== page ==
Henry had endeavored to give to the new government the prominent characteristics of his own. Accordingly, the administrators of it were in part reformers and in part papists; the former, however, had the ascendency, and began almost immediately to exert their power in favor of the protestants. Persecution under the Six Articles act was stopped, and the prisoners for conscience' sake were set free. Among these was honest " Old Latimer," who resigned the bishopric of Worcester on the pas

*

sage of the Six Articles, and who, after repeated arraignments for his heretical preaching, was finally imprisoned in the Tower, and there remained six years.

The council also invited home the Christian exiles who had been driven abroad by the severity of Henry's government. Among these were Coverdale, Hooper, Rogers, Philpot, and other distinguished protestants. Several learned foreign reformers were also invited into England, and settled in the universities and elsewhere; among whom were the celebrated Peter Martyr, who was made professor of divinity at Oxford, and Martin Bucer and Paul Phagius, who settled at Cambridge.

Cranmer, who through all the fluctuations of the latter part of Henry's reign had retained the king's confidence and enjoyed his favor, was still archbishop of Canterbury, and was at the head of the executors of Henry's will and “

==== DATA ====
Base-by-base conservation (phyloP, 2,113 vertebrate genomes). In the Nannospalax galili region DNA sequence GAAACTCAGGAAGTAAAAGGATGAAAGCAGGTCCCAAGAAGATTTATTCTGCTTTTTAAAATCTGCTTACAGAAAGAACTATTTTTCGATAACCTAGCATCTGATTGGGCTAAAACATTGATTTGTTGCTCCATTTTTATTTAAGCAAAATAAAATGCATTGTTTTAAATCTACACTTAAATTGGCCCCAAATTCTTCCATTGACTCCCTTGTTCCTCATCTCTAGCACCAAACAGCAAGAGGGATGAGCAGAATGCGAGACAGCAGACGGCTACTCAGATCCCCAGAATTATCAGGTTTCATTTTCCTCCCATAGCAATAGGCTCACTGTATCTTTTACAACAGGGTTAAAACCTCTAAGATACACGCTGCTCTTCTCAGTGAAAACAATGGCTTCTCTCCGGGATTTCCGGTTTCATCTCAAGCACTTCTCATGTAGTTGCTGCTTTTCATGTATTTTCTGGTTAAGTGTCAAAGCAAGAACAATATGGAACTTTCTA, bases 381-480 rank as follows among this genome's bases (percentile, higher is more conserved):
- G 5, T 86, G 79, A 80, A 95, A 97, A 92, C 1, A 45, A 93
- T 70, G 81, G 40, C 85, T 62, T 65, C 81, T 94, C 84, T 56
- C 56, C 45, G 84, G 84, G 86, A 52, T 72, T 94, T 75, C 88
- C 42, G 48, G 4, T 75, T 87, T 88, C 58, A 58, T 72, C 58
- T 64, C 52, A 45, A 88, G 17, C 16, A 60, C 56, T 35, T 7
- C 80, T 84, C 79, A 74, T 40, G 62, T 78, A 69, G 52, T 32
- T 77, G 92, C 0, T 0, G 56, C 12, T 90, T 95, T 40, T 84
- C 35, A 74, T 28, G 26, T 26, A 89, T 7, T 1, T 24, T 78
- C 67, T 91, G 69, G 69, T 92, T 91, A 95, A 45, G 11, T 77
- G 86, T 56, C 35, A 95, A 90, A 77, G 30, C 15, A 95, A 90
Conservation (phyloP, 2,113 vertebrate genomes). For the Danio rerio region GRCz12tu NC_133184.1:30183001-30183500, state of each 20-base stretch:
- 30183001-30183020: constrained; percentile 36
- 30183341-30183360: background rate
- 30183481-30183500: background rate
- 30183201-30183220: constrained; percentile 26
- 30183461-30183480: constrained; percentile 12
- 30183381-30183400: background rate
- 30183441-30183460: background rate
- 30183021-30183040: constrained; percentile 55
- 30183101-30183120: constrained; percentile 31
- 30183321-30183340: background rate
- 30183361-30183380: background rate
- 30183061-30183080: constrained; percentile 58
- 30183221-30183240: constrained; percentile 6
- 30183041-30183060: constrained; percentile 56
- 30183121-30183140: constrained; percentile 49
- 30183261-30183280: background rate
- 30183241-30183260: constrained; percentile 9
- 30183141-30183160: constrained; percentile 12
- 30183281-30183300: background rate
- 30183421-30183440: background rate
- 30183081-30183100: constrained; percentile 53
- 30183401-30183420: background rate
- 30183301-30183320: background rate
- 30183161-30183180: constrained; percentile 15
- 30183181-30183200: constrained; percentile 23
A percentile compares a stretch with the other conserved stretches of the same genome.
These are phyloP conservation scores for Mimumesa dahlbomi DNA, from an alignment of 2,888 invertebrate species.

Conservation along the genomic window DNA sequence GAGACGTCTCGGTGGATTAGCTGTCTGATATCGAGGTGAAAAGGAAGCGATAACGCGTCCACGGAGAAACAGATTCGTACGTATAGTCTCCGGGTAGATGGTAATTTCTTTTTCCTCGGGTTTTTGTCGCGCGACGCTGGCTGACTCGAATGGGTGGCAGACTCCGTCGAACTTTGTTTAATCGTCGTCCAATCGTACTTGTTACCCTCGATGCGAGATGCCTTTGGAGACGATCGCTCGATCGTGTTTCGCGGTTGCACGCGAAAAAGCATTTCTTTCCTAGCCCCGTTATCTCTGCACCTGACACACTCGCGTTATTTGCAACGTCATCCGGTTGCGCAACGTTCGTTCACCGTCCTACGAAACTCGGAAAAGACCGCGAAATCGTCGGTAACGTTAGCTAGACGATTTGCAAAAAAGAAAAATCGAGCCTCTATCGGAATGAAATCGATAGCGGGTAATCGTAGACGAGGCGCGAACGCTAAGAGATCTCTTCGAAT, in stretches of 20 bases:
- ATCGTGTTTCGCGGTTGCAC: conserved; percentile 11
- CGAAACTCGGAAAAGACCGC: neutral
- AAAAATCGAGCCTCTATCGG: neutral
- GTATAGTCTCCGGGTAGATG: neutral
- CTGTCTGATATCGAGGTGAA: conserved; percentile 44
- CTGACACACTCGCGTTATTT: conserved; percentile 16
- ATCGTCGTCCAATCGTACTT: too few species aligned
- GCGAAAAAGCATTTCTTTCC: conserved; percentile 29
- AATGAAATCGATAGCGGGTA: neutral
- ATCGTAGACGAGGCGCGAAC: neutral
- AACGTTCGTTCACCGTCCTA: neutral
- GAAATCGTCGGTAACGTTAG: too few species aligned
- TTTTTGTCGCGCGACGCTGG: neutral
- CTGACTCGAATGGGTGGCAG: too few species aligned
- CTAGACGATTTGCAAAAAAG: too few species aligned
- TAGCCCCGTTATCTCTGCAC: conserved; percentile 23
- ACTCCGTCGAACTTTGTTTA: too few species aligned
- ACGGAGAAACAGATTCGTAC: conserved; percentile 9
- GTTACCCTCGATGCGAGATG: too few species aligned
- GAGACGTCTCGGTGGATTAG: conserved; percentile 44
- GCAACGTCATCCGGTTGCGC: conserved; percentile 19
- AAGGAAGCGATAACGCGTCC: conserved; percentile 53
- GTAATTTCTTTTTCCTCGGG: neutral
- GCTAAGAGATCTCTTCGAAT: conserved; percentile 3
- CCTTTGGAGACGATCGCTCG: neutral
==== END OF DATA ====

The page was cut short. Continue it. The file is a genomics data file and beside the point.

* Hugh Latimer seems to have given the rulers of Henry's church a good deal of trouble. On the 11th of March, 1531, he was called before the convocation of Canterbury, and pronounced contumacious. But ten days after, March 21st, he appeared again and apologized for his preaching and conduct, subscribed certain articles which were prescribed, and was absolved from the sentence of excommunication. On the 22d of April, 1532, he appeared again before the convocation, and made yet fuller confessions of his irregularities, and was fully restored to the communion of the church. But on the 26th of March, 1533, Latimer's case was before the convocation a third time. He seems to have failed to satisfy the clergy by his preaching and living; and on the 2d of October, 1533, he was forbidden again to preach, by John, bishop of London." Wilkins' Concilia, 111, 747, 748, 756, 760; Burnet, vol. 1. pt. 1. bk. II. p. 335; vol. III. pt. I. bk. II. pp. 146, 147.